Tag Archives: Mind Your Words

The Potency of ‘just’ Being

Words are powerful. However – just for the record – lets remember that we make them up, along with all of the stories we then create around these words. But are they an expression of anything authentically our truth?

One of our greatest gifts is our imagination – to make things up. Just watch any child at ‘play’. This capacity was hard-wired for all of us when we arrived, created and creative. The rest is merely conditioning. Anything that removes us from a sense that life is wondrous, though not without the inevitable scrapes and bruises, is simply not our truth – merely inherited knowledge of what life ‘should’ be.

Create 
If your life isn’t working for you, check in with yourself and listen closely to the words you are telling yourself – both about yourself as well as about other. Take time to simply be with what is really happening – it takes courage to be vulnerable. But in being openly honest (vulnerability) with ourselves, we gain access to our only true power.

Do you ever wonder? Yes, simply just be with and muse, wonder, get Zen. It is like a cat merely resting languorously in the sun. Can you imagine if you were to establish a practice of ‘no word’ and just listen, without attachment, to the sound of silence? If there is speaking, still listen for the breaks in the flow of words. Like music, the meaning is established or discerned in the ‘no sound’ as much as in ‘the sound’.

Although words are powerful, it is equally true that the space of ‘no words’ or silence, or truly listening is also profound. We are always so busy – not only speaking or listening to others speak – that we too often forget to allow for the space of no words. Just listen.

Why do you make words mean so little or so much?

What might our world be like if we spent more time communing in silence and ‘listening’?

Begin

Light has a different quality at the beginning of day in the early winter morning than in summer. Have you noticed? Nature sounds different in spring than in winter – have you noticed? What is the sound of silence to you? There is beauty, magic in this kind of attention – an attention that does not rush in to describe, or worse, ignore altogether.

Words are powerful but so is the sound and healing presence of silence. Have you tried it?

 

                                             You, Darkness

                             You, darkness, that I come from

                             I love you more than all the fires

                           That fence in the world,

                           For the fire makes a circle of light for everyone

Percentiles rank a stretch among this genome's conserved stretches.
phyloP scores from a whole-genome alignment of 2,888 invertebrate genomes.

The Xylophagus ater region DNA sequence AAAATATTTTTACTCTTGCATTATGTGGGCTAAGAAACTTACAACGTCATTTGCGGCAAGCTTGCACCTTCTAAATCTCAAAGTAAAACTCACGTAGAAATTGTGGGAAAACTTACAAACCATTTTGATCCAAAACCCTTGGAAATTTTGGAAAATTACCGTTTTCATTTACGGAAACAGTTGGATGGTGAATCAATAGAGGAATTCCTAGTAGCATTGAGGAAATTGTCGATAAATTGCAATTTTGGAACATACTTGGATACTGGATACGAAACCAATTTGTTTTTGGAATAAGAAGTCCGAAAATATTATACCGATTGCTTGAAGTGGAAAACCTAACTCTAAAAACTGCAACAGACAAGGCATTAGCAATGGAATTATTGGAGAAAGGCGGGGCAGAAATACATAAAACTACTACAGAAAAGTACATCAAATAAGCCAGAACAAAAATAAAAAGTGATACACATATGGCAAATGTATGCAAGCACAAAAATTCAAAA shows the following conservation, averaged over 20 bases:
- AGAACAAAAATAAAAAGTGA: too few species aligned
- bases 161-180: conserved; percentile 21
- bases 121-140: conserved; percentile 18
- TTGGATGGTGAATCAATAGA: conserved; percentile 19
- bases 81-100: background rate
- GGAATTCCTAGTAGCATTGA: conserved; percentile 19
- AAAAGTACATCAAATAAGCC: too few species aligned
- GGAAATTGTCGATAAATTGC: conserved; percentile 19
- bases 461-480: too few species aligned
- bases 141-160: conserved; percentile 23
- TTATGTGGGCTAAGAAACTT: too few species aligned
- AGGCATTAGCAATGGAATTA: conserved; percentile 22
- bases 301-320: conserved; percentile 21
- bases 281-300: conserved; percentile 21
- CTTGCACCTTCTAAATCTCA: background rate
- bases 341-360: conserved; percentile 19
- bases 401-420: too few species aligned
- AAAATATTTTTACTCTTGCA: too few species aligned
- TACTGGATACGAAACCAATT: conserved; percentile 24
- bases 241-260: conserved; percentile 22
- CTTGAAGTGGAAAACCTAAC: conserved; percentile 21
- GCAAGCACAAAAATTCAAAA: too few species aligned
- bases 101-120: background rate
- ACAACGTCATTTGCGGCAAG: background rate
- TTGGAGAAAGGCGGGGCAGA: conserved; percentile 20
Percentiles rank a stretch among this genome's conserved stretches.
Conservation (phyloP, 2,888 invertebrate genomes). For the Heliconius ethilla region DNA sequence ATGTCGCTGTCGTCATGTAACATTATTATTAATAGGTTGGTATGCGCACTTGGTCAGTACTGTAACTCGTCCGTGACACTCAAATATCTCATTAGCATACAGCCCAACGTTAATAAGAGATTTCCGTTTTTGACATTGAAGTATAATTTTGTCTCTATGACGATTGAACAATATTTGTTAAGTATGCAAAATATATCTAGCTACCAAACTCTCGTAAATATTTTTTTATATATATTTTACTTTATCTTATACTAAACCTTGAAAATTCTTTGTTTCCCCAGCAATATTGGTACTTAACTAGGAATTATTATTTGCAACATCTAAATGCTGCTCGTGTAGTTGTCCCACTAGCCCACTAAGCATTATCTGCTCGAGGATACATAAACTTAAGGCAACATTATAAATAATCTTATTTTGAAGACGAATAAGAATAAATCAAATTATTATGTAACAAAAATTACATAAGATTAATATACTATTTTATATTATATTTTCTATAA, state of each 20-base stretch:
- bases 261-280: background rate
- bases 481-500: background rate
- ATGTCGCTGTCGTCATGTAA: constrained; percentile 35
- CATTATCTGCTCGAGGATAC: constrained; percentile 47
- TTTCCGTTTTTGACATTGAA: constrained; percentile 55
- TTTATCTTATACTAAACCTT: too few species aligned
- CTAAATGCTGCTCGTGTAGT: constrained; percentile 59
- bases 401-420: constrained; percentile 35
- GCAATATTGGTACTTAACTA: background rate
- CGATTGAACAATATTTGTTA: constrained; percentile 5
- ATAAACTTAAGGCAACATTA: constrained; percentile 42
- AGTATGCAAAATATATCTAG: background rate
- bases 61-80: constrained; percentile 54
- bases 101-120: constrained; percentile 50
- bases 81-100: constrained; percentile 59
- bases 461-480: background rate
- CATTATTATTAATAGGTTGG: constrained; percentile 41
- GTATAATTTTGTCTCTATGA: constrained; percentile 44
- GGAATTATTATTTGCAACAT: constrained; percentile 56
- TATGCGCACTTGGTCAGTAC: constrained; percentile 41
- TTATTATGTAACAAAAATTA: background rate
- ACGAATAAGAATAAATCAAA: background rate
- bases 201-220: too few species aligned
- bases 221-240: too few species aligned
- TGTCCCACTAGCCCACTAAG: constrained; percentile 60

And then no one outside learns of you.

                           But the darkness pulls in everything-

 

This poem by Rainer Maria Rilke reminds me also of words, like the fires in this poem – and ‘no words’/silence – being like an enveloping darkness.

I love the melodies of words, ‘tis true. However, I fear that we miss the beauty that waits in silence. This is especially so if we get caught up in a mindless barrage of words, labels, and a need to be the gong or in a throng, absent of silence and listening.

What if we could speak mindfully, listen for the music, making space for, at the risk of being vulnerable, silence.

What if our true power – vulnerability – lays in our willingness to be with the no words, or silence as much as in the spoken words?

 

                   Silence sounds like the space between night and day,

                 The glance of love that needs no words,

                 The full moon rising over the lake,

                 The morning dew on the quiet grass,

                 The first rays of the new day’s sunlight,

                 A mystery too deep for words.

 

Forgive me…I believe this is a stanza from a poem by Mary Oliver; I neglected to cite its origin. But it is too beautiful to not close with the beckoning sounds of silence.

— Judith
Judithlharrison.com

Mind Your Words: Body Mapping

Professionals who play the role of being your Guide Through Movement (Pilates, Yoga, Functional Fitness, etc …) use a third person perspective of observing your body from the outside WHILE using our words to construct a narrative that gives you the opportunity to perceive yourself from the inside.

In doing this, we focus your awareness, we create an opportunity for you to practice the skill of conscious attention.

Body Mapping

BODY MAPPING IS INTENTIONAL RELEASE WORK

Conscious Attention: what’s in it for you?

Improvement of your overall body function. Avoid the stress your day to day activities (which include working out) creates in your body resulting in habitual movement patterns that do not serve you. Once a movement crosses into the habitual realm you are giving up voluntary control. Involuntary conditioning decreases your body function or potential function, it lays the ground work for chronic ailments, dysfunctions and leaves you with a rigid body.

Body mapping, intentional release work, creates a space for learning. This learning expands your range of action and your perception of available action, resulting in a greater range of movement, strength and ability. If the skill of conscious attention during movement (sensory-motor system) is practiced through out your life time you have opportunity to avoid the habituating effects of stress.

Two of the ‘guru’s’ of these methods are:

Thomas Hannah: Clinical Somatic Education

Dr. Moshe Feldenkrais: Feldenkrais Method